By Jim Schutze
By Rachel Watts
By Lauren Drewes Daniels
By Anna Merlan
By Lee Escobedo
By Alice Laussade
By Scott Reitz
Oberst has the tendency to be heavy-handed with metaphor and with language in general, often reading like a hipper, more literate version of a 16-year-old's poetry journal. His newest effort, recorded in a rural Mexican locale dubbed Valle Místico, doesn't shy away from that kind of grating poetic license. Here, though, his words are absorbed by the music, so at least they become a simple piece of the larger whole.
Instrumentally, Conor Oberst shares a similar stripped-down, cosmic American music feel with Bright Eyes' I'm Wide Awake, It's Morning. This time, though, Oberst is firmly in his own skin rather than trying someone else's on for size. "Cape Canaveral" opens the album with a tribal beat softly thumped out against the side of an acoustic guitar, with Oberst's vocal reverie and simply strummed melody providing counterpoint. "Sausalito" feels like the rockier end of the early No Depression genre spectrum, with Oberst's vocals mirroring Jeff Tweedy on the Anodyne-esque "Danny Callahan."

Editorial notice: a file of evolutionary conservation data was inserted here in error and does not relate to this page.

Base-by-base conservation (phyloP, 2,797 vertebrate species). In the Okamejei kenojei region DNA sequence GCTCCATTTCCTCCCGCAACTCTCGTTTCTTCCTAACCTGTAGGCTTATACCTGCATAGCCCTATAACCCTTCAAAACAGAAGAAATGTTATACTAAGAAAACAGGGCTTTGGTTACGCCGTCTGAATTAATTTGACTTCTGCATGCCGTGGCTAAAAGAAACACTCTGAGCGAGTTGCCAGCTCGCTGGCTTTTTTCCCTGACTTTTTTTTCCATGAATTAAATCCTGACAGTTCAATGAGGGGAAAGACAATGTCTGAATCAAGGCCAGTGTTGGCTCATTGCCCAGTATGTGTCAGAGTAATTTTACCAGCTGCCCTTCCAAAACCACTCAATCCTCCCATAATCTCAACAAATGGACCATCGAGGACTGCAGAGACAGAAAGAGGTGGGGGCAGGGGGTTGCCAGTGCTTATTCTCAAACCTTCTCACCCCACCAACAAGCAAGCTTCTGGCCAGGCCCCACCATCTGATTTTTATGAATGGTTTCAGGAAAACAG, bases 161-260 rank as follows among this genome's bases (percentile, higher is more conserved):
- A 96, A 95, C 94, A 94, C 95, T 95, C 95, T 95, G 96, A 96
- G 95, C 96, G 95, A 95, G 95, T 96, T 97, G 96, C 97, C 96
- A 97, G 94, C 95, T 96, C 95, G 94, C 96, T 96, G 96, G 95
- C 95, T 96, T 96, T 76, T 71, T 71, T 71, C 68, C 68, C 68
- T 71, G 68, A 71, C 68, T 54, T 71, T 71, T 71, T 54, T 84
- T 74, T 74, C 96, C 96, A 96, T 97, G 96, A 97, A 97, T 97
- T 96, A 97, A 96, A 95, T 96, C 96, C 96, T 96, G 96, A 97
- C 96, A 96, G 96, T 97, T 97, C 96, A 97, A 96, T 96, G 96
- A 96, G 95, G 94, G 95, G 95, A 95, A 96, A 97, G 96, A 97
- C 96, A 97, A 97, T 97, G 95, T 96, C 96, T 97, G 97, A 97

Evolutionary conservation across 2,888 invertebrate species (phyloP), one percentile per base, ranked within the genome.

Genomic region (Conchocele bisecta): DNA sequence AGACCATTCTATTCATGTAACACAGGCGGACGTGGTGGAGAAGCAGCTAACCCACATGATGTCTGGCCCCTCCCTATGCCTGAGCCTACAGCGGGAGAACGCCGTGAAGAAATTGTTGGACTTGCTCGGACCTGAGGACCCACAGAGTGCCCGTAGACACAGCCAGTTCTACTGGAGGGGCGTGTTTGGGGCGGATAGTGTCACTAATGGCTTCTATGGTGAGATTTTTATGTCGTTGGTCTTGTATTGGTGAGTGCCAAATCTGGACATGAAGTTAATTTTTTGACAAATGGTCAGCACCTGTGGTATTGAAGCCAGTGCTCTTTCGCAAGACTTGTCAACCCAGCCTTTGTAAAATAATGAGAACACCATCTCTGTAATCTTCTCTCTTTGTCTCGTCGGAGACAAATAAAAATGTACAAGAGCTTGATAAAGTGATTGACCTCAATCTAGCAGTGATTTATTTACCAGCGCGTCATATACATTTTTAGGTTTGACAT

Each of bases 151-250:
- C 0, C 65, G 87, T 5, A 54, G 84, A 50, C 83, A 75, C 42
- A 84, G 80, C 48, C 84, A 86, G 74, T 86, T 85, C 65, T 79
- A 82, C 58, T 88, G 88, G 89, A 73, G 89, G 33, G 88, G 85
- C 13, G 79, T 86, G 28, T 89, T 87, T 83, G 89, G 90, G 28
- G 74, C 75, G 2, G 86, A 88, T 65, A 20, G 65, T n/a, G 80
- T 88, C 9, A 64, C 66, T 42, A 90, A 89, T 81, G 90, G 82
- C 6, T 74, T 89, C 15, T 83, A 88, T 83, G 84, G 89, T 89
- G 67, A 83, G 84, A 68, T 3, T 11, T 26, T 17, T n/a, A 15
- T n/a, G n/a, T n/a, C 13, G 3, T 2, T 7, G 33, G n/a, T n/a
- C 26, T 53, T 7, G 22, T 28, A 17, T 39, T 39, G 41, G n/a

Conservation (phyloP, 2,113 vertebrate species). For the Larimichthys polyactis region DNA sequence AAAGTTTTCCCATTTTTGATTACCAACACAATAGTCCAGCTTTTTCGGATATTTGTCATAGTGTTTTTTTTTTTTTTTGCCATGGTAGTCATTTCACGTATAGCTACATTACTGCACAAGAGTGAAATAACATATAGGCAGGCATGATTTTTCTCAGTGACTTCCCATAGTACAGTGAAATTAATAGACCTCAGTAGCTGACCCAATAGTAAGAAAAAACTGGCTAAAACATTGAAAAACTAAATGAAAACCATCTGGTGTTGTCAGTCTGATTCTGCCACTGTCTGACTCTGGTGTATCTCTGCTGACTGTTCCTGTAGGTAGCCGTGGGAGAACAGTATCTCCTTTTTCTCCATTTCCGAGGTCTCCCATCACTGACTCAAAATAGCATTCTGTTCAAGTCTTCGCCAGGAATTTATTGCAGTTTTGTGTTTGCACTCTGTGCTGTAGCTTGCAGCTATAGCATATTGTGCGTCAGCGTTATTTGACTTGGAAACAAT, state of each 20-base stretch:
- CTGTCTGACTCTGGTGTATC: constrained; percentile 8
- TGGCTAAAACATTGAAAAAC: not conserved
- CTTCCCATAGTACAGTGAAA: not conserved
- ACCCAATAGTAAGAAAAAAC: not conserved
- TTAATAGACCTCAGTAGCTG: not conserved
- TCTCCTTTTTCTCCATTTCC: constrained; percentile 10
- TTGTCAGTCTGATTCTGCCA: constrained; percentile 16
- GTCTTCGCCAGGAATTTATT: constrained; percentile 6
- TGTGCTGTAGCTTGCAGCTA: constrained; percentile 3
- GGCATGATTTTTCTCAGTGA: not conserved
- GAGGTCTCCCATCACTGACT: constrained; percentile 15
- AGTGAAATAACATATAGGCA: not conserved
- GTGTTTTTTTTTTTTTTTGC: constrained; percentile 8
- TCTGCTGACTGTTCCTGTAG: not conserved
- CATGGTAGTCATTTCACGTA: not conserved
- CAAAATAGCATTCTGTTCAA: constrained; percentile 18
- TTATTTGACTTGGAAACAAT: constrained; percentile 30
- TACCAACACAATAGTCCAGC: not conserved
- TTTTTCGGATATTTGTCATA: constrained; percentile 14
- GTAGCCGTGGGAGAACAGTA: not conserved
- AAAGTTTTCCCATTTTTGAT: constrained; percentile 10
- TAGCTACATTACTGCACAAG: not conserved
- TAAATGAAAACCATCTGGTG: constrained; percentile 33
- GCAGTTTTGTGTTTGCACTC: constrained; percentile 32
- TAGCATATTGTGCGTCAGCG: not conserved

Though these stabs at comfortably shambling country-rock and freak-folk are welcome refinements to Oberst's signature sound, the brief incursion (72 seconds) of "NYC-Gone, Gone" provides the album's highlight. With a stompingly rudimentary back-beat and a melody as redolent of Ireland as of the American South, Oberst captures wanderlust perfectly in the simple lines, "Gone, gone from New York City/Where you gonna go with a heart that empty?" Down to Mexico, the answer comes. In Valle Místico, Conor Oberst has found brevity. Let's hope it sticks around.
Find everything you're looking for in your city
Find the best happy hour deals in your city
Get today's exclusive deals at savings of anywhere from 50-90%
Check out the hottest list of places and things to do around your city